Facebook Hack

Spam Emails; a tricky alternative toward Facebook hack

Since 2004, Facebook has changed the perspective of communication. Facebook brought together family and friends who were in different parts of the world. People stayed connected with Facebook. Users began to exchange messages instantly, shared their thoughts, and found new friends through Facebook. After a few years, Facebook started promoting businesses and millions of marketers flourished on Facebook. Gradually Facebook became a hub for business groups, promoters, and common users to connect with their loved ones. But due to some loopholes and vulnerabilities, hackers started to perform malicious activities on Facebook slowly leading to Facebook hack. They started hacking Facebook accounts and leaked the personal data of users. Slowly, privacy in Facebook became a myth. Today, Facebook is the major social platform that is unsafe and full of cyber hackers.

Recently, experts have advised users to stay cautious about Facebook spam emails claiming it to be from the official Facebook page. Studies show that apart from the motive of phishing and hacking Facebook accounts, these spams have a hidden agenda of transmitting malicious Trojans. These Trojans can sneak into your systems and steal your banking information without your knowledge.

Facebook hack; methodology

First, the hacker sets a target and gets a clear picture of that person. Then they will send a spam email to the target. The email will contain a web link that takes the target to an infected webpage that looks similar to the Facebook login page. When the target thinks that it is from Facebook and enters their login credentials, instantly the hackers will get hold of your account and they will change the password so that you can’t access it again. To be precise, once you enter your password, the user will be asked to download the “updatetool.exe” file, which is a dangerous form of Trojan. When you install that file, Trojan gets into your system and heads towards your hard drive to steal banking data and other personal information.

Threat actors also perform keylogging and other possible hacks to hijack information from you. Security experts say that Facebook hack have cunningly designed the page such that no one can identify it as fake at a glance. They are created in a refined manner. Facebook is an international platform used by more than two billion people worldwide. So proper awareness should be given to the users about the spreading of hoax Facebook emails. This is also considered a technique of social engineering. The popularity Facebook has gained over these years has attracted Facebook hack and identity thieves.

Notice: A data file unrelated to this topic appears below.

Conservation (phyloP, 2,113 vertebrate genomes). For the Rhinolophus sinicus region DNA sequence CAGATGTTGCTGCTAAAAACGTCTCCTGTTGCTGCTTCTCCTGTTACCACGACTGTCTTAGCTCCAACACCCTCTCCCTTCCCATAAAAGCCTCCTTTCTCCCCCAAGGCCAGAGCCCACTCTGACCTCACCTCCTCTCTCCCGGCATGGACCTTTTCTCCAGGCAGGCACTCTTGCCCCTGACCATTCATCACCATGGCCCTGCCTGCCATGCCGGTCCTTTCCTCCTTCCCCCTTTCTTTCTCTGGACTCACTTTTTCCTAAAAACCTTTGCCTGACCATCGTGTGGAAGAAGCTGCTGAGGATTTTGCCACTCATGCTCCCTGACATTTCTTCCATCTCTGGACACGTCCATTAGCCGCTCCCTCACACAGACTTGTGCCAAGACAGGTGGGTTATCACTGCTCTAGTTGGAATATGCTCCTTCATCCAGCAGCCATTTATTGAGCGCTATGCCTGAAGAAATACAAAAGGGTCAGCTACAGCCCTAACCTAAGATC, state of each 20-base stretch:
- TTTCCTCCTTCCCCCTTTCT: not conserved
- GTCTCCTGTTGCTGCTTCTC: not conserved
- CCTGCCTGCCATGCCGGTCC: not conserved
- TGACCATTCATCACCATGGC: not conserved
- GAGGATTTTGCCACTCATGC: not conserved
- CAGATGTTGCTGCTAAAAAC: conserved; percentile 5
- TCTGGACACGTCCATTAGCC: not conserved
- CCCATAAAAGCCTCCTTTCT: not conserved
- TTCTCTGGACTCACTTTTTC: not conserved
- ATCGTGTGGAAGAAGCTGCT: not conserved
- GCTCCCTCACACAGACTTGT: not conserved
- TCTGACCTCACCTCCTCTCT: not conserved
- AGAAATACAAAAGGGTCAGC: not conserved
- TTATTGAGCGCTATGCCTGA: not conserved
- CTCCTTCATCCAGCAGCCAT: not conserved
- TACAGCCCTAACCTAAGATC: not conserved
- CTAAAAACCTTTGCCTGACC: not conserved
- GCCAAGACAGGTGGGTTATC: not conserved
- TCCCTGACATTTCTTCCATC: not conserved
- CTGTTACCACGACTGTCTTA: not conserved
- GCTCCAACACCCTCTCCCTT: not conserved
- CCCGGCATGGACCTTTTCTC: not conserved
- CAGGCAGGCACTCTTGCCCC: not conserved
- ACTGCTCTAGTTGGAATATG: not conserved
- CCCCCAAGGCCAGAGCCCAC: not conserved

Even though strict restrictions were made on Facebook to control Facebook hack, malware authors are finding new ways to compromise accounts and exploit Facebook. A few years back, a Trojan malware named Bredolab was lurking in Facebook disguising it as Facebook Password reset. A simple step to understand fake web pages is to check the URL. If the URL consists of HTTPS, it is safe to browse but if it is HTTP, then you are vulnerable to Facebook hack.

If you receive any mail from Facebook and if you don’t analyse them before proceeding, you may end up in a hacked Facebook account. Some of the commonly found email scams include:

  • Notifications regarding photos, videos, messages, groups, friend requests etc.
  • Allegations that you are against Facebook community standards.
  • Alerts which say something will happen to your account, if not taken necessary actions.
  • Exciting offers that look legitimate, for instance winning a lottery.

To prevent hacking, check for the following:

  • Domain: If Facebook wants to send you notification, they will use their official website in case any suspicious login attempt or change in password. If the notification you received is not from this domain, then it is a scam.
  • Facebook logo: Whenever you receive any email from Facebook, have a closer look at its logo. If it is a fake one, you will have slight changes in the logo.
  • Personal data: An official notification from Facebook will have your name with greetings, your profile picture and you email address in the footer. If you receive any email without these details, then it can be sent by a hacker.
  • Footer: Genuine emails from Facebook will always have a footer including your email address, a link and the address from where the message was sent. If you find any suspiciousness in these details, then it is a red flag.

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